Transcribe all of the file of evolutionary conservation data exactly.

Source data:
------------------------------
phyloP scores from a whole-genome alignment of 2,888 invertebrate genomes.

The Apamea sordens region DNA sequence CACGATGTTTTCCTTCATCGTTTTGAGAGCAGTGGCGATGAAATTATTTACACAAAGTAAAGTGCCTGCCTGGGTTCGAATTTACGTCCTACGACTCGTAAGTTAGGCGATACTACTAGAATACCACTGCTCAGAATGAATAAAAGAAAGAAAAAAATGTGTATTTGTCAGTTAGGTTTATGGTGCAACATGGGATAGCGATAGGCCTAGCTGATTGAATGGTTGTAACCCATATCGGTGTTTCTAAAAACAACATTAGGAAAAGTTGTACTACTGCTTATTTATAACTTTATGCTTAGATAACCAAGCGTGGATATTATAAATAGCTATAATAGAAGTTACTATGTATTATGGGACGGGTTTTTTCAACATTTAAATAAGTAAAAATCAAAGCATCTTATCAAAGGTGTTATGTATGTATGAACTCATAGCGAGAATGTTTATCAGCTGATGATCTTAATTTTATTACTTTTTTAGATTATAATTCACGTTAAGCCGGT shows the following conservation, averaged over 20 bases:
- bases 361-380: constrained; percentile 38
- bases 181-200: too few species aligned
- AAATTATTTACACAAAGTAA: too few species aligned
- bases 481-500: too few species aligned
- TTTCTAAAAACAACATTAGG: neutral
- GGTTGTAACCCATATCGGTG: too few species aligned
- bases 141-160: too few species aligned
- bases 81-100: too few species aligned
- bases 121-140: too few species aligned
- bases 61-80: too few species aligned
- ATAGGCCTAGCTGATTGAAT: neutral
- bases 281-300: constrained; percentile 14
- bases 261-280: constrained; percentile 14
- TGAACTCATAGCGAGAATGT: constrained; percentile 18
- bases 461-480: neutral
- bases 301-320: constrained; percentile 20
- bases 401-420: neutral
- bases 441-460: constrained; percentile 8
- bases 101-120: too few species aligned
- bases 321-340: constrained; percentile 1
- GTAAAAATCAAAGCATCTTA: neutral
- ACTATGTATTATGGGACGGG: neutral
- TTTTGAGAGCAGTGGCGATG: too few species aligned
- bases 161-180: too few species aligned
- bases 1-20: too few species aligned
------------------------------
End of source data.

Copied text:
phyloP scores from a whole-genome alignment of 2,888 invertebrate genomes.

The Apamea sordens region DNA sequence CACGATGTTTTCCTTCATCGTTTTGAGAGCAGTGGCGATGAAATTATTTACACAAAGTAAAGTGCCTGCCTGGGTTCGAATTTACGTCCTACGACTCGTAAGTTAGGCGATACTACTAGAATACCACTGCTCAGAATGAATAAAAGAAAGAAAAAAATGTGTATTTGTCAGTTAGGTTTATGGTGCAACATGGGATAGCGATAGGCCTAGCTGATTGAATGGTTGTAACCCATATCGGTGTTTCTAAAAACAACATTAGGAAAAGTTGTACTACTGCTTATTTATAACTTTATGCTTAGATAACCAAGCGTGGATATTATAAATAGCTATAATAGAAGTTACTATGTATTATGGGACGGGTTTTTTCAACATTTAAATAAGTAAAAATCAAAGCATCTTATCAAAGGTGTTATGTATGTATGAACTCATAGCGAGAATGTTTATCAGCTGATGATCTTAATTTTATTACTTTTTTAGATTATAATTCACGTTAAGCCGGT shows the following conservation, averaged over 20 bases:
- bases 361-380: constrained; percentile 38
- bases 181-200: too few species aligned
- AAATTATTTACACAAAGTAA: too few species aligned
- bases 481-500: too few species aligned
- TTTCTAAAAACAACATTAGG: neutral
- GGTTGTAACCCATATCGGTG: too few species aligned
- bases 141-160: too few species aligned
- bases 81-100: too few species aligned
- bases 121-140: too few species aligned
- bases 61-80: too few species aligned
- ATAGGCCTAGCTGATTGAAT: neutral
- bases 281-300: constrained; percentile 14
- bases 261-280: constrained; percentile 14
- TGAACTCATAGCGAGAATGT: constrained; percentile 18
- bases 461-480: neutral
- bases 301-320: constrained; percentile 20
- bases 401-420: neutral
- bases 441-460: constrained; percentile 8
- bases 101-120: too few species aligned
- bases 321-340: constrained; percentile 1
- GTAAAAATCAAAGCATCTTA: neutral
- ACTATGTATTATGGGACGGG: neutral
- TTTTGAGAGCAGTGGCGATG: too few species aligned
- bases 161-180: too few species aligned
- bases 1-20: too few species aligned